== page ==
Caroline Karanja, co-founder of Minneapolis-based 26 Letters, is working to help organizations incorporate diversity and inclusion through the company’s software-as-a-service e-learning platform.
“We work with clients who are passionate about diversity, inclusion and equity but are looking for a way to make sure the work that they’re doing is scalable and measurable,” Karanja said.
Customers include a small nonprofit, a company that employs thousands, and government agencies, Karanja said.
26 Letters launched in its present form last year, said Karanja, who began working on the application more than two years ago.
Karanja was in her early teens when her family moved to Madison from Kenya. She taught herself to code while completing a degree in American studies and English literature at Macalester College.
Karanja is leveraging digital product and e-commerce experience gained at Best Buy and other companies to develop 26 Letters’ platform. The self-funded venture, based in the WeWork co-working space in Capella Tower, has two employees with plans to expand next year.
26 Letters assesses how employees feel about an organization’s growth opportunities, inclusiveness and community involvement. That includes, Karanja said, “a sense of community within the workplace because that’s a key when it comes to retention.”
The company then offers insights and strategies for making improvements and later evaluates progress, Karanja said. 26 Letters also is developing an individual assessment.
Karanja is publishing a book — “From Ada to Zuckerberg: A Cultural History of Tech” — based on her presentation tracing technology from 19th-century mathematician Ada Lovelace through Facebook’s co-founder.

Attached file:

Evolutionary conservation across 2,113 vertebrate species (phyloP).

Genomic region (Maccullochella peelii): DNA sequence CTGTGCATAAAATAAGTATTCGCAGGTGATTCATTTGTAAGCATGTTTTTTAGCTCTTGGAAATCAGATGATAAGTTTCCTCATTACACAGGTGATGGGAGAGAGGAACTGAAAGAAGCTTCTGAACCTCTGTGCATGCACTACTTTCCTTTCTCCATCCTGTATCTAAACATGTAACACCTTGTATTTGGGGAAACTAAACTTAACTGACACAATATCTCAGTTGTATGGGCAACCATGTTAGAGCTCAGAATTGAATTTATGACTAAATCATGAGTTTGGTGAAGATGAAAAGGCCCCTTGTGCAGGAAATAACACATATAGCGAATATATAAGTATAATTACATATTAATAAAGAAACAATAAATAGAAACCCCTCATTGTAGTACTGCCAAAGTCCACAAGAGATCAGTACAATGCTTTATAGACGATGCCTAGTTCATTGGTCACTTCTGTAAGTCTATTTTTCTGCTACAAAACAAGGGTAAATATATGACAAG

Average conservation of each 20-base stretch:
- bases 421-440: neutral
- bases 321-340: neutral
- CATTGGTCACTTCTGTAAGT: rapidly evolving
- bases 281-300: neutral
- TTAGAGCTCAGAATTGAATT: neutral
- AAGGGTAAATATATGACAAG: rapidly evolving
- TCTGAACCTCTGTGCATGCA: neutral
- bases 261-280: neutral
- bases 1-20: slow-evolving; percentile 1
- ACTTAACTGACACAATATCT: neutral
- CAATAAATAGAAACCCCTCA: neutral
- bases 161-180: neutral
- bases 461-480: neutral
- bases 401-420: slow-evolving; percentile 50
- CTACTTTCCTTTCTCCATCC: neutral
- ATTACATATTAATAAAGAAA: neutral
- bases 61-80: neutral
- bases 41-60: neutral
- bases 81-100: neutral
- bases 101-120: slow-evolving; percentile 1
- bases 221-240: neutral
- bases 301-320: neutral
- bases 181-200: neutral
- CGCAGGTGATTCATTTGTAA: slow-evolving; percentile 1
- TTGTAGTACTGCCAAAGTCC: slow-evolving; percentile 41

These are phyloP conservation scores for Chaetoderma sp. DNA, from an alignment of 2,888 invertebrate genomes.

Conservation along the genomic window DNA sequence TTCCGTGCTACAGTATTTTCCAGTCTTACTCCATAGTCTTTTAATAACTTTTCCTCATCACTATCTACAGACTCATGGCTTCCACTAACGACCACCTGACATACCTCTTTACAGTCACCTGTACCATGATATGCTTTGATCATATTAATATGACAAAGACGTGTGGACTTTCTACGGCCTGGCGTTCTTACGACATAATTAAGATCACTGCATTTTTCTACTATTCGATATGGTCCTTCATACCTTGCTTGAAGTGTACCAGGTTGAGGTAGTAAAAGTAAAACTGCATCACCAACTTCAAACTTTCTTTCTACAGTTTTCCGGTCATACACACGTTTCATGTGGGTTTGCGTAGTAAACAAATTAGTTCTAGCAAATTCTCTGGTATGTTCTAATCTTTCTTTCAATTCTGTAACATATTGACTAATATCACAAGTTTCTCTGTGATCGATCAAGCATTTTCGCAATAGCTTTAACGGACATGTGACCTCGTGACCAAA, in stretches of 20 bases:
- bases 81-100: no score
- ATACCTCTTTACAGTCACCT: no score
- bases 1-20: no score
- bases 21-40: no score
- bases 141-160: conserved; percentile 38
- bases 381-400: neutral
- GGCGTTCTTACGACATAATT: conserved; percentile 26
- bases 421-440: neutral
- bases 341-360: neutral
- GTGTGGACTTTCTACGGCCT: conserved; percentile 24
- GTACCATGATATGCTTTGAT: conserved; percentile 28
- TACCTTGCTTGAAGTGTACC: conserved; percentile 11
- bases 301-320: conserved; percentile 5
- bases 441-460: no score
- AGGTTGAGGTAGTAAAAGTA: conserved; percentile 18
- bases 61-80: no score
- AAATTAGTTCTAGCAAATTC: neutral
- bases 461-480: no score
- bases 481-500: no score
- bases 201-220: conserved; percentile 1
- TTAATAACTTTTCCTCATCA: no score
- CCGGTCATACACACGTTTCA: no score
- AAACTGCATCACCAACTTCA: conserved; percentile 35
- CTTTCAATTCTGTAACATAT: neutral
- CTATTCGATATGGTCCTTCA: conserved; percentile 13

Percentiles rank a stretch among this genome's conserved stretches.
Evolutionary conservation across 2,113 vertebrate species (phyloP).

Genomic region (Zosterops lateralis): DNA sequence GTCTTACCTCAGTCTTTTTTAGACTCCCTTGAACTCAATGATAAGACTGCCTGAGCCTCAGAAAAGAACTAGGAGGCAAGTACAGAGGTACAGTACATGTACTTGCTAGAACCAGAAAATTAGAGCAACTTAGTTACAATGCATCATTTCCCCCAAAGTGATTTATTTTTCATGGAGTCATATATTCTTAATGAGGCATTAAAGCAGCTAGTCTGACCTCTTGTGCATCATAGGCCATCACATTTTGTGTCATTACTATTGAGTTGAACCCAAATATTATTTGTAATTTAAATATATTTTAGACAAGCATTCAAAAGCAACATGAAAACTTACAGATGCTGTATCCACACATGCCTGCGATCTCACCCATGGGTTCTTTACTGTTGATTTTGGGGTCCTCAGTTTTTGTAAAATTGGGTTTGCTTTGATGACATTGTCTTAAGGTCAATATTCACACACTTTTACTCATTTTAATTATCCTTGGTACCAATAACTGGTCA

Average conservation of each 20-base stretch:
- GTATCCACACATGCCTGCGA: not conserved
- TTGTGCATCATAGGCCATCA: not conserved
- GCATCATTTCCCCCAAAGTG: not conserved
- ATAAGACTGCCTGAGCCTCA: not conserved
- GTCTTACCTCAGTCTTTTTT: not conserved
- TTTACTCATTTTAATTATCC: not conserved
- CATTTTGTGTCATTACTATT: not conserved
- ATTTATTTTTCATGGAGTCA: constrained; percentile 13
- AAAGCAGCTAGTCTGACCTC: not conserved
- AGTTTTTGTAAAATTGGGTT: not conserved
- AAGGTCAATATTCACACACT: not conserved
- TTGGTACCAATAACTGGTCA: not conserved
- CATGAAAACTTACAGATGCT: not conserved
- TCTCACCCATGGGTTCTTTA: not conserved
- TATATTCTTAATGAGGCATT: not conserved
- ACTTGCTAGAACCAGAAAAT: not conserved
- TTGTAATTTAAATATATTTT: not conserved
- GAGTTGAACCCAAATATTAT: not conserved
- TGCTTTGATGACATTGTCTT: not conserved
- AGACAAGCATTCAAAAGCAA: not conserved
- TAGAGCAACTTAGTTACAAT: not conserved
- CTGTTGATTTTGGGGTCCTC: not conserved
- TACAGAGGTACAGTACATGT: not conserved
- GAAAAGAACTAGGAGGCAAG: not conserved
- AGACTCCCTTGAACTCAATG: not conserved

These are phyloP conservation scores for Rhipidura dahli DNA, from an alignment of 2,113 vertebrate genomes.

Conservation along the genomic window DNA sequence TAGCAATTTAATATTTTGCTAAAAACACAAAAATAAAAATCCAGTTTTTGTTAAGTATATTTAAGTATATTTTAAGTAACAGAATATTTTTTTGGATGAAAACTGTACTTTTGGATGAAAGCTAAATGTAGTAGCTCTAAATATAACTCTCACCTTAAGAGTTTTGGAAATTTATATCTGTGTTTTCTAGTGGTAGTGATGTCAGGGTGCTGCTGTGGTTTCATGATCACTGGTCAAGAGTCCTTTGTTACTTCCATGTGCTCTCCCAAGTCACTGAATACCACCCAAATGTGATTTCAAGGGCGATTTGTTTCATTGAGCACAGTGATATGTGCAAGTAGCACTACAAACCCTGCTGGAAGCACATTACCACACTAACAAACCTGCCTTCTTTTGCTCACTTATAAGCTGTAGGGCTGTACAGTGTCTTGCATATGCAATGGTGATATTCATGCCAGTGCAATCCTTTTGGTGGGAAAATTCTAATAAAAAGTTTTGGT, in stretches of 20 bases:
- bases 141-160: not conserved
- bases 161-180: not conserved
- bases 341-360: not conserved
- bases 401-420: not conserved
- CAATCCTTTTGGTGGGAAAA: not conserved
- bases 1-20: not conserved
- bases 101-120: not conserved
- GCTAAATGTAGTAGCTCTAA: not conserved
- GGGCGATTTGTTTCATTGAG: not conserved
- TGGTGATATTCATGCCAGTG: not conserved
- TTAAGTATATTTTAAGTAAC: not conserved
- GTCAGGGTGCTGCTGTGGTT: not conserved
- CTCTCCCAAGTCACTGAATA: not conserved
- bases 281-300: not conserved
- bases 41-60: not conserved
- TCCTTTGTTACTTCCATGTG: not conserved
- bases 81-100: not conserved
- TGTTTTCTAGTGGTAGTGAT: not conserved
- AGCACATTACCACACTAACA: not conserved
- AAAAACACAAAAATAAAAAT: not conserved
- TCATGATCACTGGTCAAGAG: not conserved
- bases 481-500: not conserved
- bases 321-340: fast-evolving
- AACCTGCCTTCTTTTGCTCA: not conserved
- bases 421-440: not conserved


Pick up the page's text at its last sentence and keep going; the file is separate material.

Q: What’s the meaning behind the name 26 Letters?
A: I’m multilingual and understand the power of language. We have 26 letters in this particular alphabet and how we arrange and rearrange them can make or break someone. The thought behind it is to be really cognizant of the words that we use.
Q: Who are you competing with?
A: There are so many people and organizations that are passionate about this. I would love for us to get to a point where 26 Letters isn’t necessarily a relevant company, to address the challenges organizations are facing to a point where, “OK, we’re good.” A lot of people that we partner with feel the same way.
Q: What do organizations need to do to address inclusion?
A: I think there needs to be an opportunity for people to talk about the challenges they’re facing. Bringing in a confidential third party and having employees have access to that will help. There needs to be a lot of trust between the third party and the employees. But until we get there you can’t even know what’s happening in your company.